Training is the path to making direct changes to our Firmware, the muscles we use to conduct the tasks of Riding. In this realm, Training is not about "getting stronger" alone. We can surely build and strengthen muscles to better do the work we need done while Riding - once we've identified what truly is used and could use improvement. Many of us grasp how to go about identifying and then working those muscles, groups, and specific aspects. Otherwise, good sports trainers can be helped to understand our problems and define and refine methodologies for improvement. But, I've found that just as importantly, whether one's personal "strength" is an issue or not. we can (and "must") train ourselves to actually use the muscles, and the proper aspects or sections of them, that bring us optimal benefit. MYRP write-ups contain simple "exercises" that are not just, or even, about building strength, but rather about helping us identify, by feel what muscles and parts are going to give us the most help - And then to use those. The flip side of that is what should we also stop using? I find all Riders have far too much useless and unhelpful muscle tension when Riding. Some of it arises when Muscle B, Part 3 of 7 gets tired (perhaps from poor postion or poor other muscle use), and Muscle B, Parts 2, 3, 4, and 6 get fired to compensate. But, more often, the Rider started off firing those unneeded pieces and is bringing unnecessary fatigue and lack of flexibility (movement) to the game right up front. Muscle Relaxation Exercises are a great help. Folks like Laney and Peter Chambliss have found that particularly the stretching part of Yoga have been a great help in attaining and maintaining comfort while Riding - MYRP has gotten easier for them. I too like Yoga, but have developed a set of stretches that suit my particular needs in warding off fatigue, and also regain control of my muscle use when used during mid-Ride breaks. I also attempt, though not with anywhere near complete success, to do my stretches before getting on the bike for the day's Ride. Even when I miss out on that, Position leaps up at me as I straddle the bike, and I'll at least tense and relax all my muscles a few times before donning my gloves and Riding off. That, along with about only a minute a day of stretches and "power" exercises keep my senior citizen body flexible, strong, and familiar enough to me to keep under control. Changes to Firmware are cheap, and generally easy and convenient. And they produce benefits well beyond just Riding.

 

Training is also about, and perhaps produces it's largest benefit through, improving "Software", our mental and perhaps spiritual system(s). They are what monitor and control our actions - especially discovering, defining, and deciding (Three D's) Hardware and Firmware changes that are going to make Riding a more pleasing experience. Basic learning through reading, videos, talks and demonstrations gets turned into fuller and fuller Understanding through Training Exercises, Drills, Demonstration, and Live Practice, that repetitively exerts and refines the learned facts or factors. It puts those facts or factors under our control, and thus we might use them as we wish to improve life. While its mostly Actions were about since Motorcycling is a Dynamic Art, a physical endeavor, its always our controlling knowledge, concepts, methods and processes that bring about our physical actions. "Getting our head straight" is perhaps our greatest service to ourselves, and through us to others. Changes to Software can not only make Riding more comfortable and effective, but also open completely new doors in life.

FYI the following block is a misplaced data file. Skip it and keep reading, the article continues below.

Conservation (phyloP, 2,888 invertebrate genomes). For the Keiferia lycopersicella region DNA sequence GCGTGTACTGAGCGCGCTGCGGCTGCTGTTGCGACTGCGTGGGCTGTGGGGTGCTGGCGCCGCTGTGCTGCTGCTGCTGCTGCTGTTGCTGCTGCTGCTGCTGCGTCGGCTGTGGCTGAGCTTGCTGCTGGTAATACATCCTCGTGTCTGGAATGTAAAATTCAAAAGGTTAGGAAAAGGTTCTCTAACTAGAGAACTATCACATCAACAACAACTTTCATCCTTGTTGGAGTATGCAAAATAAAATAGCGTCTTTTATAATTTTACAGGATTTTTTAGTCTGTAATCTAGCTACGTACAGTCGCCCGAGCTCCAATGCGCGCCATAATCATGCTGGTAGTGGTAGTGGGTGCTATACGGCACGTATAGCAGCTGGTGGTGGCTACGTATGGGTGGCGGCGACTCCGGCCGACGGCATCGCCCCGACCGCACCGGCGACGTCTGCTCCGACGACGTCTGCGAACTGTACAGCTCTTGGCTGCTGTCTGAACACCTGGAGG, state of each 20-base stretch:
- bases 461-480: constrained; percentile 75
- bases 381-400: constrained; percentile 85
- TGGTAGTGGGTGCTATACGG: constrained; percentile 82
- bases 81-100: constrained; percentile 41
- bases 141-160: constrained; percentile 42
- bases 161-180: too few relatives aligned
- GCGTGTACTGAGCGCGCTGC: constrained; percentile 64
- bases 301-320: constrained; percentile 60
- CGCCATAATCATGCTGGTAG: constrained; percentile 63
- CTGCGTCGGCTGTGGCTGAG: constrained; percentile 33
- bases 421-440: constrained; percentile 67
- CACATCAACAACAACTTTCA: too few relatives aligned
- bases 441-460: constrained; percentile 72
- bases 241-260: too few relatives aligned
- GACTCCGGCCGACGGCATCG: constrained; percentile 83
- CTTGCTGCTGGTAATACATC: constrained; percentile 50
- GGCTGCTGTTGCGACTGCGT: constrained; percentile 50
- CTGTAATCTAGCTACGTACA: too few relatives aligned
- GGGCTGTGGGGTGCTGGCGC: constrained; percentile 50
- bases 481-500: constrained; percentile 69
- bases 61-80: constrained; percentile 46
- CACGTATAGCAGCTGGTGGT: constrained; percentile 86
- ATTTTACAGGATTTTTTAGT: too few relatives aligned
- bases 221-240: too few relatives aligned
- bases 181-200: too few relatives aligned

Ed's already made some Hardware changes. He's off to work with Software and Firmware. I really want to hear what results from that. Don't you?

 

 

Best wishes.

Link to comment
ShovelStrokeEd

Damnit! I just typed about a 4 paragraph response and got a "no longer valid" message.

 

Ok, 560 odd miles gone today, and I payed more attention to what it is I am doing.

 

The heat was pretty bad so I was stopping more often than normal to hydrate and keep my electrolytes up. I normally ride tank to tank (about 200 miles) but was stopping every hundred today.

 

First, a correction. I don't ride with the balls of my feet on the pegs but rather just a bit back from there. Call it the beginning of the arch. 70% like that, 20% with the region just forward of the heel and the remainder I'm really up on the balls but that only when attacking an on or off ramp. The only fun you get on a slab drone. Actually, I took US 19 and US 27 for the last 150 or so miles just to get a break from the boredom of the interstate.

 

Body position is as follows, using the top of the thighs as a reference.

 

Top of thighs nearly parallel to the ground with perhaps a 5 degree downward angle towards the knee.

Feet are pretty far back with the hip joint falling between the ankle bone and the calf, depending on where on the pegs I place my feet and how far rearward my butt is.

 

Torso is leaned forward at a pretty good angle with the shoulder joints perhaps 1/3 of the thigh forward of the hip joint. This places my arms such that my forearms form about a 15 degree angle to the ground with minimal to no weight on my hands. Torso seems to be supported by the muscles along side my lower back and the ones along the sides of my upper leg. At least those are the ones in which I can feel some tension while riding. There isn't really much tension at all and I had to go looking for it.

 

The head is erect and in the same position relative to the spine as if I were standing and my lower back continues to form a natural, slightly inward arch.

 

I experience no muscle fatigue or joint pain in this position and can maintain it all day. The one exception is that my Achilles tendons do tend to tighten up on me but I easily resolve that with some stretching. I have a very good friend who is a physical therapist and we have worked together to come up with some pretty good stretches and exercises. Mostly to equalize the strength of my quadraceps and hamstrings as the former are over developed from all those years of power lifting.